Digital Camera Buying Guide 2012
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See our Digital Camera Buying Guide 2013 for our most recent recommendations.
Smartphone cameras are now capable of taking good photos—certainly good enough for everyday shots. When it comes to trickier shots, such as low light, fast action and portraits, having a high-quality digital camera will vastly improve your photos.
Thankfully, there are tons of great options that won’t bust your budget. We'll help you understand what’s really important for you to consider when buying, and which options are just an excuse to charge you more money.
In this Guide
Our Picks: Point-and-shoot Cameras
Prices valid as of 4/29/2012
Budget: Under $100
Today’s budget digital cameras have all the basics you’ll need for taking great pictures. In bright environments, they'll be better than a good cell phone camera. But you'll really notice the difference in low light and fast action shooting scenarios, thanks to optical image stabilization. And across the board, you'll get better quality video, even if it's shot at 720p. Our picks have been highly rated by both consumers and professionals.
✔ Editor's Choice: Panasonic Lumix DMC-S2
A basic camera with good image quality and simple controls, the 14.1-megapixel Lumix DMC-S2 has a wide-angle 4X optical zoom lens (28-112mm equivalent) with Mega OIS (optical image stabilization) and a 2.7-inch display. It takes high-def 720p video and has panorama and auto retouch modes. Comes in violet, pink and black.
Price: $99.99 on Amazon.com
GE Smart J1470S
GE manages to squeeze a few higher-end features into its Smart J1470S, including HDR (mode that combines 3 exposures in difficult light situations to create better exposed image), a 7X zoom (34-230mm equivalent) with optical image stabilization and a 3-inch display. Plus, you'll get good quality photos and a built-in USB connector, so you don't have to worry about traveling with a cord. Video capture is high-def 720p. Comes in red, black and silver.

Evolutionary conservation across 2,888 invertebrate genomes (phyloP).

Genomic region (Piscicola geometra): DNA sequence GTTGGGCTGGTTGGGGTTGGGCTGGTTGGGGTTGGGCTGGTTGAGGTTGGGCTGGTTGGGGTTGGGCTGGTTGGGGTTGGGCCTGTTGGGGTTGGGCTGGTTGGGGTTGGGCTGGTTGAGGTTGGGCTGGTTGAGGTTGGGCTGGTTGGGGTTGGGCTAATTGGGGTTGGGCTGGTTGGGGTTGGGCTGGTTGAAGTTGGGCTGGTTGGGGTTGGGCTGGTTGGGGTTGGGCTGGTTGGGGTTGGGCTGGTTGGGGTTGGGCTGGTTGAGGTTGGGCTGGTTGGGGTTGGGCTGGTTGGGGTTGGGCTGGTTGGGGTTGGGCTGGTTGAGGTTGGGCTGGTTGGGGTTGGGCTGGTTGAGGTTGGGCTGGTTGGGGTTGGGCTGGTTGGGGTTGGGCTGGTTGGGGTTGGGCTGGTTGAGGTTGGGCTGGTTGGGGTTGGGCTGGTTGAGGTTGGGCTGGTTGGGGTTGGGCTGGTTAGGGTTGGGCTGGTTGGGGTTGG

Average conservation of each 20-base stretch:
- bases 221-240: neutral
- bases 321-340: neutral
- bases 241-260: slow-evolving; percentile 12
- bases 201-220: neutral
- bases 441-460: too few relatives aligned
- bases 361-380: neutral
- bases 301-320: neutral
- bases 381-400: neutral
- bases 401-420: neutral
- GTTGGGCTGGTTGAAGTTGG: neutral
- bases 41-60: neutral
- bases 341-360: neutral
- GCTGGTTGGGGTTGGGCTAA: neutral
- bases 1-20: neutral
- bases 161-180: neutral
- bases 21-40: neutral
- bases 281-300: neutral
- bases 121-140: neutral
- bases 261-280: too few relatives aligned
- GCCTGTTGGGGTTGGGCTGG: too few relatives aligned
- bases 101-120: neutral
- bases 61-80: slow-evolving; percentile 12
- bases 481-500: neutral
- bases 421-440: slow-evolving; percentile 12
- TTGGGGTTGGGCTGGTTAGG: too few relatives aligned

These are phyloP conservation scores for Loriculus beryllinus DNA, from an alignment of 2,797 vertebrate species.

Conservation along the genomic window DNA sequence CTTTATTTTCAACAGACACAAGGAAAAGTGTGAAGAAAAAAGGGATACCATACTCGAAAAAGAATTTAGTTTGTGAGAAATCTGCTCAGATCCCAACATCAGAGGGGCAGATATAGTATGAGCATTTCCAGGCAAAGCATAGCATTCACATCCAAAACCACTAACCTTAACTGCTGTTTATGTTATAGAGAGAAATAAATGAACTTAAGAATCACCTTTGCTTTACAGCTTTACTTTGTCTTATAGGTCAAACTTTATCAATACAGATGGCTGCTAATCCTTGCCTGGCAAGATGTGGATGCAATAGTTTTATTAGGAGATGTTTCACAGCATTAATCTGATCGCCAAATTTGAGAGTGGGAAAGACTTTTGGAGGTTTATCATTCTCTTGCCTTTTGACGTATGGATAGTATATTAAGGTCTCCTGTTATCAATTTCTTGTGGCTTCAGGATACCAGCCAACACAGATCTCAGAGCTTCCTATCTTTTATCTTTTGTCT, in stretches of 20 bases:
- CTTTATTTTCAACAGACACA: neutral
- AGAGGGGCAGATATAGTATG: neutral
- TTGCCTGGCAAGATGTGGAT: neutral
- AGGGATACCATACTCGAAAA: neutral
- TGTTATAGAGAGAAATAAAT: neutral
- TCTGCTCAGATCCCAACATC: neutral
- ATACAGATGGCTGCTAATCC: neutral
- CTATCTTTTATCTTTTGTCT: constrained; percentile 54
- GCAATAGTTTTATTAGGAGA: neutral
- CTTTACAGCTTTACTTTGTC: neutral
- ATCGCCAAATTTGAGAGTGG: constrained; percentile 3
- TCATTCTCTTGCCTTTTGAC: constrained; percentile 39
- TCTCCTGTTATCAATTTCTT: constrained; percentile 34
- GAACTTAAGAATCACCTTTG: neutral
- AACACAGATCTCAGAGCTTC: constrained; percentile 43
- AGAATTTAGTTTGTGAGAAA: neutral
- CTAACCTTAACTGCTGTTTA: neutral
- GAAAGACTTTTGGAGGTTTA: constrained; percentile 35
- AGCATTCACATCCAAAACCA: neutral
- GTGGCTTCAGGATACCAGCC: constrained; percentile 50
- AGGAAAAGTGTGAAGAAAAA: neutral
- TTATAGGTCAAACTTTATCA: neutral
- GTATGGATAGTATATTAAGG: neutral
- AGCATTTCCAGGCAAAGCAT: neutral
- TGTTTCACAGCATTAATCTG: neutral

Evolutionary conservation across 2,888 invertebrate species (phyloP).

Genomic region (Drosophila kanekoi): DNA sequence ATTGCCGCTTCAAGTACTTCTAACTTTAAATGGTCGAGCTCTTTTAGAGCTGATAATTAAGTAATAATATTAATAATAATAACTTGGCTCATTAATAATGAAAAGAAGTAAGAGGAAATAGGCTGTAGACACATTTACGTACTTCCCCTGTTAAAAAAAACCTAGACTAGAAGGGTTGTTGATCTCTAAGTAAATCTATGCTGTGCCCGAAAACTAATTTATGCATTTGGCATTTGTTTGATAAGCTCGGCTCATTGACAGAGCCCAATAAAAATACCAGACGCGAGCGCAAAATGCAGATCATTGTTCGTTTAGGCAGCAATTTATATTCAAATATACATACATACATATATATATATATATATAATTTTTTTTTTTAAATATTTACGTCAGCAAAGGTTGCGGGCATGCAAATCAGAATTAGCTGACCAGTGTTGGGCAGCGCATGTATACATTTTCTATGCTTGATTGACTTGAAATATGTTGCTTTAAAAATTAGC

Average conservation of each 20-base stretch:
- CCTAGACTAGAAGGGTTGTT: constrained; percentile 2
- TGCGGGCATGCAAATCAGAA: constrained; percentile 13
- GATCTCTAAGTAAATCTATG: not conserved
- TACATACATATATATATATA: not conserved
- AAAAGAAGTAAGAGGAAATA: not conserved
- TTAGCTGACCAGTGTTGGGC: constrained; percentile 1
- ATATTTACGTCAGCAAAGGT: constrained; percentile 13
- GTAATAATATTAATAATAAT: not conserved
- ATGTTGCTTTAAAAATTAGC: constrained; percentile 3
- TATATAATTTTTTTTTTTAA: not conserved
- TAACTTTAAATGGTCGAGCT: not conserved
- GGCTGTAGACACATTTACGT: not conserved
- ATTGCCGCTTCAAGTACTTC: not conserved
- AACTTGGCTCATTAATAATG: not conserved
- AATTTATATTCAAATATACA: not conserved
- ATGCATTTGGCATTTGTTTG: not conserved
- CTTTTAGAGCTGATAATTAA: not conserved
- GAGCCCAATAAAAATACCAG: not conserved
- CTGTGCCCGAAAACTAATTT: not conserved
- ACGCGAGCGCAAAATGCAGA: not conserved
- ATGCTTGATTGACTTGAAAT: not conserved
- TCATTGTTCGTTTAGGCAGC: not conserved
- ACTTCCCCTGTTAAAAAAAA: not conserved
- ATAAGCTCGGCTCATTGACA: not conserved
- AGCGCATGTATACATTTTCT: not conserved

Price: $99.99 on Amazon.com
Entry Level: Under $200
Today’s entry-level digital cameras have much more than just the basics you’ll need for taking great pictures. You’ll find superzoom and fast lenses for good low-light photos, built-in Wi-Fi and better image quality across the board. In most cases you’re giving up manual controls and the ability to take Full HD 1080p video, and you'll also find more noise at high ISO settings than with more expensive cameras.
✔ Editor's Choice: Olympus SZ-12
Its 24x lens (25-600mm equivalent) with optical image stabilization makes this 14MP superzoom camera an excellent value, especially for travelers. Plus, you'll get 12 art filters and special effects for your photos and HD 720p movies, 3D image capture and HDMI out. The display is 3 inches and the camera comes in silver, red and black.
Price: $149.99 on Amazon.com
Canon PowerShot A2400 IS
The specs for Canon's 16MP PowerShot A2400 IS won't impress, but the image quality will. That's because the 5x (28-140mm equivalent) f 2.8 lens with optical image stabilization is sharper than most entry level cameras and relatively fast. You'll get a 2.7-inch display and HD 720p video recording. Available in black, blue, pink and silver.
Price: $139.95 on Amazon.com
The 14MP Samsung WB150F is a great value with its 18x lens (24-432mm equivalent) with optical image stabilization, HDR (mode that combines 3 exposures in difficult light situations to create better exposed image) and enough manual controls to make you feel like a photographer. However the built-in Wi-Fi makes it a standout. Not only can it automatically back up photos to your home computer, email photos or share them via Facebook, Picasa, YouTube and PhotoBucket, you can also operate the camera remotely with an Android phone or iPhone. You'll get a 3-inch display and above-average 720p HD video recording.
Price: $199.99 on Amazon.com
Mid-range: $200 - $350
As camera prices have fallen in recent years, mid-range cameras have gained increasingly impressive features, including longer zooms, high-sensitivity MOS sensors, HDR (mode that combines 3 exposures in difficult light situations to create better exposed image), rugged weatherproof designs, GPS for geotagging, Full HD 1080p video recording and sophisticated auto modes. And, image quality is impressive in the best models.
✔ Editor's Choice: Panasonic Lumix DMC-ZS20
Big zoom, small package is the story for the Lumix DMC-ZS20, with an 20x 24-480mm equivalent lens on a body that’s just 1.1 inches thick. It's also packed with a 14.1 MOS sensor, 3D still capture, GPS with maps, intelligent auto and Power O.I.S optical image stabilization, which is a big help at extreme telephoto. And when the video bug bites, the Lumix DMC-ZS20 is ready with full 1080p HD capture. Available in silver and black.
Price: $329.00 on Amazon.com
Nikon Coolpix AW100
A rugged 16MP MOS camera that’s waterproof down to 33 feet, freeze-proof down to 14 degrees F, shock-proof from 5 feet, dust-proof – in a word, family-proof. You get a 5x zoom lens (28-140mm equivalent) with optical image stabilization, Full HD 1080p video, a 3-inch display, a digital compass and built-in GPS with maps, so you can pinpoint the spots chronicled in photos. Comes in orange, blue and black.
Price: $291.01 on Amazon.com